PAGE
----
Iveagh House – Dublin
On 16 December, the former President of Ireland, Professor Mary McAleese, addressed an audience in Iveagh House on the subject of the Christmas Truce of 1914. Professor McAleese was welcomed by the Minister for Foreign Affairs and Trade, Mr Charlie Flanagan TD.
Among the guests, was the British Secretary of State for Foreign and Commonwealth Affairs, the Rt Hon Philip Hammond MP. Brigadier-General Paul Pakenham (Retd)nrepresented the Military Heritage of Ireland Trust (CLG). Directors of the Trust, Mr Frank Murray and Major-General David O’Morchoe (Retd) were also in attendance.
Professor McAleese’s address, the fifth in a series of commemorative lectures at the headquarters of the Department of Foreign Affairs and Trade, reflected on the centenary of the Christmas Truce, when troops along Western Front, including soldiers from Ireland, laid down their arms in a temporary ceasefire.
The lecture is one of a number of events being organised by the Department of Foreign Affairs and Trade to commemorate the First World War.
Referring to the activities of the truce, Professor McAleese stated inter alia: “It is a telling fact that many of these spontaneous acts of truce were accompanied or even precipitated by music and song. Just as patriotic music was used to divide and develop blindness to the humanity of the other, here was music transcending all that divided them, and introducing them to the common humanity of the other.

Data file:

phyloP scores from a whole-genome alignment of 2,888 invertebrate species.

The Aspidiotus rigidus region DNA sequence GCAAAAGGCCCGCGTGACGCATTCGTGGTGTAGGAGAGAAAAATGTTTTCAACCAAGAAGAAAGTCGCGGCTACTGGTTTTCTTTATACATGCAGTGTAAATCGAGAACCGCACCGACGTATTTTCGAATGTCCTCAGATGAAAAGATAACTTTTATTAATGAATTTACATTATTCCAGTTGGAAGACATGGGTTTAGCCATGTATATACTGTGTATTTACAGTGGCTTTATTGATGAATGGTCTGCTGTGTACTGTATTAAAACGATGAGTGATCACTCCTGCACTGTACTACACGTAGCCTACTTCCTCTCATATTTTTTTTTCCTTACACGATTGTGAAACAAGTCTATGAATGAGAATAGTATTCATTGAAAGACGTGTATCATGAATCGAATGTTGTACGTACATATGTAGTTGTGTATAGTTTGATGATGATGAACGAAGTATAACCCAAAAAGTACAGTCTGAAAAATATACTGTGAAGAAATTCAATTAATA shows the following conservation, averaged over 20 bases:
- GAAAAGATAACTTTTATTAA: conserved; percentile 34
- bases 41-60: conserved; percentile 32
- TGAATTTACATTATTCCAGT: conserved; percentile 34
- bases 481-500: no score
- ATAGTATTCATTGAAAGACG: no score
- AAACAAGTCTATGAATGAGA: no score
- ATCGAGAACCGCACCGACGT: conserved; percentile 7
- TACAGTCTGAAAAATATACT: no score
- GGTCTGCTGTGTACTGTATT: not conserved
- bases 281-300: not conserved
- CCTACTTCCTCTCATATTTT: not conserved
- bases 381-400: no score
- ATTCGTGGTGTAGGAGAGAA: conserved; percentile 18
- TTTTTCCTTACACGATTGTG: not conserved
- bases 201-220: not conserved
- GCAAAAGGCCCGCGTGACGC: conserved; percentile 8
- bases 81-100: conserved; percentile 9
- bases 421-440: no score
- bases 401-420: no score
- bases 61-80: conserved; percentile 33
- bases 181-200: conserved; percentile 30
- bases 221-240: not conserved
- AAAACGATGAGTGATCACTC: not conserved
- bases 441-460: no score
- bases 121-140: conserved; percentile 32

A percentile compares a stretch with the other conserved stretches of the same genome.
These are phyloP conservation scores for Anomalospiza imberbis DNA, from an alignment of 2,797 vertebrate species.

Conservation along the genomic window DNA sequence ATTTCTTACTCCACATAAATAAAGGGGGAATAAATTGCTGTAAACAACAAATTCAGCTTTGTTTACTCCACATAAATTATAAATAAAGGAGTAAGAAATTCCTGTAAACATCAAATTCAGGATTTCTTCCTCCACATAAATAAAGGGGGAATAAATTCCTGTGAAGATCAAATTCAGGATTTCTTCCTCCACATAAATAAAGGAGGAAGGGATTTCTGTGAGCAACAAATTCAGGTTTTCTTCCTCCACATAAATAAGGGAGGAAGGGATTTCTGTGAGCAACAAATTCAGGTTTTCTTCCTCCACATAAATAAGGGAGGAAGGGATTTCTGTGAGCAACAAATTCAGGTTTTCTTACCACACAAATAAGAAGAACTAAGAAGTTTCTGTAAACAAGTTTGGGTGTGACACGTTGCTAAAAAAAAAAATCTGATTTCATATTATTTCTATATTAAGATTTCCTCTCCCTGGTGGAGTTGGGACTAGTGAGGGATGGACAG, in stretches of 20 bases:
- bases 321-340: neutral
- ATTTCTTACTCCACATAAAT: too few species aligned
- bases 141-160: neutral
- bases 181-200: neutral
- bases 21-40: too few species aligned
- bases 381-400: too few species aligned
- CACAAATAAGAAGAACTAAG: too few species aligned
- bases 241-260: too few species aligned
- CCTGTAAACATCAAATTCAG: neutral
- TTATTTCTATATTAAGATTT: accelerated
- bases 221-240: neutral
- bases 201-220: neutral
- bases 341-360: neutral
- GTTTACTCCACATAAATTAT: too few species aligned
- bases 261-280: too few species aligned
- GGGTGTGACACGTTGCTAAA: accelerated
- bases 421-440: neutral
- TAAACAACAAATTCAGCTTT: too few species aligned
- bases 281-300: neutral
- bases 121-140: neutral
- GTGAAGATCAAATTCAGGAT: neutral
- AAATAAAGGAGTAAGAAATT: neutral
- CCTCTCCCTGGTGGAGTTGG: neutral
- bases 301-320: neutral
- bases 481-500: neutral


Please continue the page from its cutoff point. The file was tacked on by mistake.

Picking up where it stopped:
Those songs opened up a heartbreaking reality that whatever the high-level politics of that war, on both sides these extradordinary ordinary young men had lived similar lives, in similar homes, been raised with similar values, had sung the same songs, had hoped for long and happy lives, for Christmases shared with their children and grandchildren, singing Christmas carols in places infinitely more humanly decent than the terrible trenches”.
Professor McAleese’s lecture was followed by a panel discussion, moderated by Dr John Bowman, with Professor John Horne of Trinity College Dublin and Mr Don Mullan, founder of the Christmas Truce and Flanders Peace Field Project. Foreign Secretary Hammond also made a contribution to the evening’s discussion.
Defence Forces Carol Service
Led by Monsignor Eoin Thynne, Head Chaplain, the outbreak of World War 1 and the Christmas Truce was also a theme of the Annual Defence Forces Carol Service held in Arbour Hill on 10 December 2014.
The rendition of Silent Night by Lieutenant Cian Clancy, 1 Artillery Regiment, can be viewed at http://militarychaplaincy.ie/silent-night-1915/
Coming just five months into World War 1, during the Christmas period of 1914, a series of small scale yet unofficial ceasefires took place in the Western Front.
In some sectors, soldiers from opposing sides entered into no man’s land and exchanged food, cigarettes and articles of uniform as souvenirs. Activities also included carol singing, football and burials.
Throughout the month of December 1914, some 460,000 parcels and 2.5 million letters were sent to personnel serving with the British forces in France. Each soldier received a Christmas Card from King George V, and the Princess Mary’s Fund sent a small brass box of gifts, including tobacco or writing sets, to serving soldiers. German soldiers received gift boxes and miniature replica Christmas Trees from Germany.
The impromptu truces of December 1914 did not reoccur and the next ceasefire didn’t materialise until November 1918.